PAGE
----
Originally built as a school in 1909, the Mission Revival-style building in Breckenridge, Colo., had served many uses. As is the case with many historic buildings, it was “remuddled” along the way, and by 2010 was in dire need of revitalization.
As the steward of the building, the town of Breckenridge engaged the community and sought strategic partnerships to determine the best new use for the historic asset, located just off Main Street.
Decision-makers from the town, Summit County, the Library District and the Breckenridge Heritage Alliance coalesced around the idea of creating a community center for residents.
To bring the project to fruition, the town launched a multi-agency capital campaign that raised more than $2 million to support the project, including a grant from the Dept. of Local Affairs.
Anderson Hallas Architects, Golden, Colo., was selected to lead the transformation of the former schoolhouse into the Breckenridge Grand Vacations Community Center.
The comprehensive, two-year rehabilitation led to a community asset that is now home to the South Branch of the Summit County Library system, the Speakeasy Theater, nonprofit offices and a variety of community gathering spaces.
Sustainable design was a priority for the town and a focus for the project team. A new, high-efficiency HVAC system was installed along with increased insulation and occupancy sensors for lights to reduce the building’s energy load. Operable windows were restored and non-original, dropped ceilings were removed to facilitate natural ventilation.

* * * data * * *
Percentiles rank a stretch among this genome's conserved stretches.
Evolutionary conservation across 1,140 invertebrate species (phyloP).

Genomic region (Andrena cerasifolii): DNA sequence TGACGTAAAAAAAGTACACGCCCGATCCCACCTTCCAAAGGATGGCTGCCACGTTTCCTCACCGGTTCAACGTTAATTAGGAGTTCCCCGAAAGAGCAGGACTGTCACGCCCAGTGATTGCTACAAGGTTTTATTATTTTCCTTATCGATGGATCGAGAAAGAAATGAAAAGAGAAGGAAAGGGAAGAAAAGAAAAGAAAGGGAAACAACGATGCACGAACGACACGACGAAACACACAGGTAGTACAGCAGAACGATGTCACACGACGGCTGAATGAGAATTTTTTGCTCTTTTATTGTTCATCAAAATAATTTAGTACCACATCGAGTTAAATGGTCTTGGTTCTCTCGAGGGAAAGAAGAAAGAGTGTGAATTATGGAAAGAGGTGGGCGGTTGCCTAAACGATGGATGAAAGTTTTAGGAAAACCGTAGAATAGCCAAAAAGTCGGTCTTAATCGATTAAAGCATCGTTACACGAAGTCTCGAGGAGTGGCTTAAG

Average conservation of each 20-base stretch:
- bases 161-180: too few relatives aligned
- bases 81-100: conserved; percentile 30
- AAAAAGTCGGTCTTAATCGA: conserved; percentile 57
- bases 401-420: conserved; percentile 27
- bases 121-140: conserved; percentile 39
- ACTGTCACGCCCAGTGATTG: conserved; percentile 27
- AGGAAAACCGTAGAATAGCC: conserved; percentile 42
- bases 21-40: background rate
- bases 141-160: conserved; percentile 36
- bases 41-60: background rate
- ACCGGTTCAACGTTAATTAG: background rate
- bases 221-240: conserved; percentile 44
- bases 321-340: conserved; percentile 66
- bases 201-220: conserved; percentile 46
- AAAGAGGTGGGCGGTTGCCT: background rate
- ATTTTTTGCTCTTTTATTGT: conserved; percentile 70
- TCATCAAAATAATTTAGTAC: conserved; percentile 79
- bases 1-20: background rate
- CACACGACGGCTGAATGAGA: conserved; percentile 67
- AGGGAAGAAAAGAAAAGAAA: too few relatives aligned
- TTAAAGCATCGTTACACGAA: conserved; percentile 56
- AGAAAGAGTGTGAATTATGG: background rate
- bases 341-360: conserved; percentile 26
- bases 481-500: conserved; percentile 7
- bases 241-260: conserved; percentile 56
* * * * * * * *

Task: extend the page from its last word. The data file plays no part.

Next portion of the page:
Existing wood floors were carefully refinished, which add to the building’s inherent character. Scrap metal and interior framing were recycled, and the original 1909 structural system was reinforced rather than replaced. Furthermore, the town encouraged the contractor, Spectrum General Construction, to use local subcontractors whenever possible.
Perhaps the highlight of the BGV Community Center is the Main Reading Room, located in the 1921 wing that had been added as the school’s gymnasium. It features large open spaces and a mezzanine level with a high ceiling that has exposed steel and wood trusses.
A reading area at the west end of the library frames beautiful mountain views. An outdoor deck is available from the library for warm weather reading and visiting.
New technology includes the ability for library cardholders with Internet access to print from anywhere in the building.